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Hong Kong courts

Baroness Hale and Beverly McLachlin become first female judges to join Hong Kong’s Court of Final Appeal despite ‘national interest’ concerns

Pair will serve three-year terms despite concerns over same-sex beliefs and questions of where their loyalties will lie in matters of ‘national interest’

PUBLISHED : Wednesday, 30 May, 2018, 7:58pm
UPDATED : Wednesday, 30 May, 2018, 11:39pm

Two leading foreign judges who are vocal supporters of same-sex rights were appointed to Hong Kong’s highest court on Wednesday – with the resounding backing of the city’s lawmakers.

Sixty out of 62 lawmakers present at the Legislative Council said yes to Britain’s top judge Brenda Hale, and Canada’s former top judge Beverley McLachlin, becoming the first women to join the Court of Final Appeal (CFA).

The pair will begin their three-year terms in July, despite politicians continuing to question if foreign judges would uphold the national interest in politically sensitive cases.

In his opening remarks Chief Secretary Matthew Cheung Kin-chung praised Hale and McLachlin as “judges of eminent standing and reputation”, and said they would be invaluable additions to the list of non-permanent judges from other common-law jurisdictions.

Not everyone was convinced.

“As a judge of Hong Kong’s Court of Final Appeal, [Hale] is at the same time the president of Britain’s Supreme Court … If there is a conflict of national interest between the two countries, on which side would she stand?” Pro-Beijing lawmaker Priscilla Leung Mei-fun, who teaches law at City University, asked.

She urged the city’s judiciary to consider “national interest” when handing certain court cases to foreign judges.

Pro-Beijing lawmakers voice concerns over foreign judges’ support for gay rights

Starry Lee Wai-king, chairwoman of the Democratic Alliance for the Betterment and Progress of Hong Kong, raised similar concerns about the mechanism for appointing judges.

“If there are cases related to Hong Kong independence put forth to the court, some citizens may be worried that the verdict would be affected by judges who are known for embracing a federal system,” she said.

Although Legco has never rejected the appointment of either local or foreign judges, who are nominated by the Judicial Officers Recommendation Commission – an independent committee comprising the city’s chief justice, the justice minister and representatives from the legal sector – and appointed by the chief executive, lawmakers bore responsibility to raise criticisms, she added.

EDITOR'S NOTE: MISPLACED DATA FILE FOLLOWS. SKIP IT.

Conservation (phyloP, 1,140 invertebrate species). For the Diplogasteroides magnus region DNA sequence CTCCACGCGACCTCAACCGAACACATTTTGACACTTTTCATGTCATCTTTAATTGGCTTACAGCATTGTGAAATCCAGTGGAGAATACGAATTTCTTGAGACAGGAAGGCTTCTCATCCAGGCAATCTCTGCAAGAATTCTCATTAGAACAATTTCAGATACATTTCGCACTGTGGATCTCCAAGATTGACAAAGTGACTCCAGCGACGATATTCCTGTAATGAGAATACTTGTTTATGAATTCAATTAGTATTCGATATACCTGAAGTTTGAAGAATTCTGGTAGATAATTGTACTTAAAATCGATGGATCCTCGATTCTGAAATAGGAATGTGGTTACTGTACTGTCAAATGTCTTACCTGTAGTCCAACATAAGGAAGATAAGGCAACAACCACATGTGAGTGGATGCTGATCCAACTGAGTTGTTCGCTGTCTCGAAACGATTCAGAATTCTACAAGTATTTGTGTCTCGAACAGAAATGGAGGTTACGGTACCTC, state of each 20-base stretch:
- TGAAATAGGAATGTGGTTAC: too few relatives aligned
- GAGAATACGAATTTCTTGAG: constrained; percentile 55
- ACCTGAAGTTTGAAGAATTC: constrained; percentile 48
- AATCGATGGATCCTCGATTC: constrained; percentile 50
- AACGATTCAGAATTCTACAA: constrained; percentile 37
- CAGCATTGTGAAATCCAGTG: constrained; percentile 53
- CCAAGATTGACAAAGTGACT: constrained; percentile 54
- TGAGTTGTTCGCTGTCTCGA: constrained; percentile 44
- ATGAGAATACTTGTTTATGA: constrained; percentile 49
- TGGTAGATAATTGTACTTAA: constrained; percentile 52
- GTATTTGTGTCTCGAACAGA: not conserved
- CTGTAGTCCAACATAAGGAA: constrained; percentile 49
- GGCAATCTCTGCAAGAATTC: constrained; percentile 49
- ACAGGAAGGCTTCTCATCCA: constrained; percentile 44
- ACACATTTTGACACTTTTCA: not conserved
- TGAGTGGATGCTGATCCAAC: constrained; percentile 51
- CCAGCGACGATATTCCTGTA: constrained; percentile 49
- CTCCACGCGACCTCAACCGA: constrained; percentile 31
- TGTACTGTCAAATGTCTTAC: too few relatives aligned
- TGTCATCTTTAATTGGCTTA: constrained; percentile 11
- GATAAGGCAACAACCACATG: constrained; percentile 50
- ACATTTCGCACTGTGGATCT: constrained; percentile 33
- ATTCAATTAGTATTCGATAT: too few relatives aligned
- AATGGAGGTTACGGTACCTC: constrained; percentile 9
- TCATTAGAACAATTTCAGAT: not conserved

On the pair’s support for LGBT rights, Lee’s party colleague Holden Chow Ho-ding said “people who uphold traditional family values” were concerned.

“The two newly appointed non-permanent judges are entitled to hear any cases before them, but save and except that when there is any landmark court case concerning same-sex marriage, I think they might consider recusing themselves,” he said.

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The pro-democracy camp has strongly criticised their rivals for politicising the issue.

Legal sector lawmaker Dennis Kwok, of the Civic Party, criticised their acts as ruining the independence of the judiciary and the well-settled principles of the Basic Law, the city’s mini-constitution.

“The long-term cost to politicising the judiciary will be much higher than any short-term political benefit that may be accrued from an underhanded political manoeuvre,” he said, adding that the appointments of the two top judges would improve diversity and inclusion at the highest court, ultimately strengthening the rule of law in the city.

Legco finally approved the appointments, which included promoting Chief Judge of the High Court Justice Andrew Cheung Kui-nung to a permanent position at the CFA, while Justice Robert Tang Kwok-ching retires to a non-permanent role.

There were 60 votes in support, with pro-Beijing lawmaker Junius Ho Kwan-yiu abstaining because of his concerns over Hale and McLachlin’s pro-gay stance.

As often, Legco president Andrew Leung Kwan-yuen did not vote.